Traditional health care systems are feeling the change but are facing barriers, including labor shortages, caring for diverse populations, and overcoming geographic barriers.

“It’s about getting the client to meet us where they want to meet us, but that’s really difficult,” said Bill Bellando, CIO of Wellstar Health System in Marietta, Georgia. “And it’s constantly changing.”

7. Virtual visits will expand.

Many systems are looking for ways to meet patients where they are with virtual care.

Sioux Falls, South Dakota-based Sanford Health last year began building a virtual medical center near its headquarters to serve as a hub for virtual clinics and telehealth services.

Other healthcare systems are using virtual care to increase engagement and improve patient care. “We don’t really need to build more facilities, hospital rooms or hospital beds,” Lubarsky said. [of care]”.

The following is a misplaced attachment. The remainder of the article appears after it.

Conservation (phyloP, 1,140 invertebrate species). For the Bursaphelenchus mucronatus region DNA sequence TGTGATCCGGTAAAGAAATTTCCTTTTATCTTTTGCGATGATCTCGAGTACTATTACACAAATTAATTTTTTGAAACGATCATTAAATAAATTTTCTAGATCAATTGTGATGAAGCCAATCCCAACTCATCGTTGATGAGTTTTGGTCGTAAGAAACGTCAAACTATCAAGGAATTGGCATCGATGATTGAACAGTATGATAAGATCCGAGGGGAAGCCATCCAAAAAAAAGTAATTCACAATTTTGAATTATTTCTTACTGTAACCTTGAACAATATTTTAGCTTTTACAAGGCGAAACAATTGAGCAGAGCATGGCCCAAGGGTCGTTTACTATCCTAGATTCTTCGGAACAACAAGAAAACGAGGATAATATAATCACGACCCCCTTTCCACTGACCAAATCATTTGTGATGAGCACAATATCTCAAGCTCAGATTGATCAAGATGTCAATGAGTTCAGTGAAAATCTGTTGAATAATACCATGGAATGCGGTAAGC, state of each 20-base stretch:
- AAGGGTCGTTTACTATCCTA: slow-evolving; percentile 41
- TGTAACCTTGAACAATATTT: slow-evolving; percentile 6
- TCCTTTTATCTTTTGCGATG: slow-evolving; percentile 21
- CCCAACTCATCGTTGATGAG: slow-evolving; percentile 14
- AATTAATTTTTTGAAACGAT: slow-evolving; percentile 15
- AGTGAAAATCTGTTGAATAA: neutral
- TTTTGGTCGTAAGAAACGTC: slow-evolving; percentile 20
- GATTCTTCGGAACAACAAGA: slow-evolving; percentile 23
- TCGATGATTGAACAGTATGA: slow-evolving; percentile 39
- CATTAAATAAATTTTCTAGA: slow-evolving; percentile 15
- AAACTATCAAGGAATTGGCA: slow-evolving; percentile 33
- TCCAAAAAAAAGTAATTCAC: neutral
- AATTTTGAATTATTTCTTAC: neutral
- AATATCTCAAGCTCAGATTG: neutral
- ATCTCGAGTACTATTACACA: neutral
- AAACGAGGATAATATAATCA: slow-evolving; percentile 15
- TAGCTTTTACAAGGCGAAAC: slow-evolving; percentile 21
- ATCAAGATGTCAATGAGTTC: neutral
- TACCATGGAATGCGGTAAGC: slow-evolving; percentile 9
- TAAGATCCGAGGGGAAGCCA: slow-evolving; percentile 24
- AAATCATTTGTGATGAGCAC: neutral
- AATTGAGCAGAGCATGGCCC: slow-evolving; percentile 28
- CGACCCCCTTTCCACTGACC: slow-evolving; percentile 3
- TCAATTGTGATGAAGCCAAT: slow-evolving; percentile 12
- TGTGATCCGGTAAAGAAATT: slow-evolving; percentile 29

8. CMS wants to participate in the discussion.

The Centers for Medicare and Medicaid services see great opportunities in publishing open source code and are in the process of upgrading their systems. Some of the new Java code began to be published online in January 2022.

“A lot of what people are building, we have actually already built,” Fletcher said. “If we publish a version [of that code] it’s standardized and then everyone else can tailor it to their needs… I think that puts us and everyone else in this space in a better position.”

One of the problems is working with outdated systems and coding languages. Another big problem: many of its developers are approaching retirement age. Fletcher said there is an active recruiting campaign underway and recent layoffs in the private sector could present an opportunity for the agency.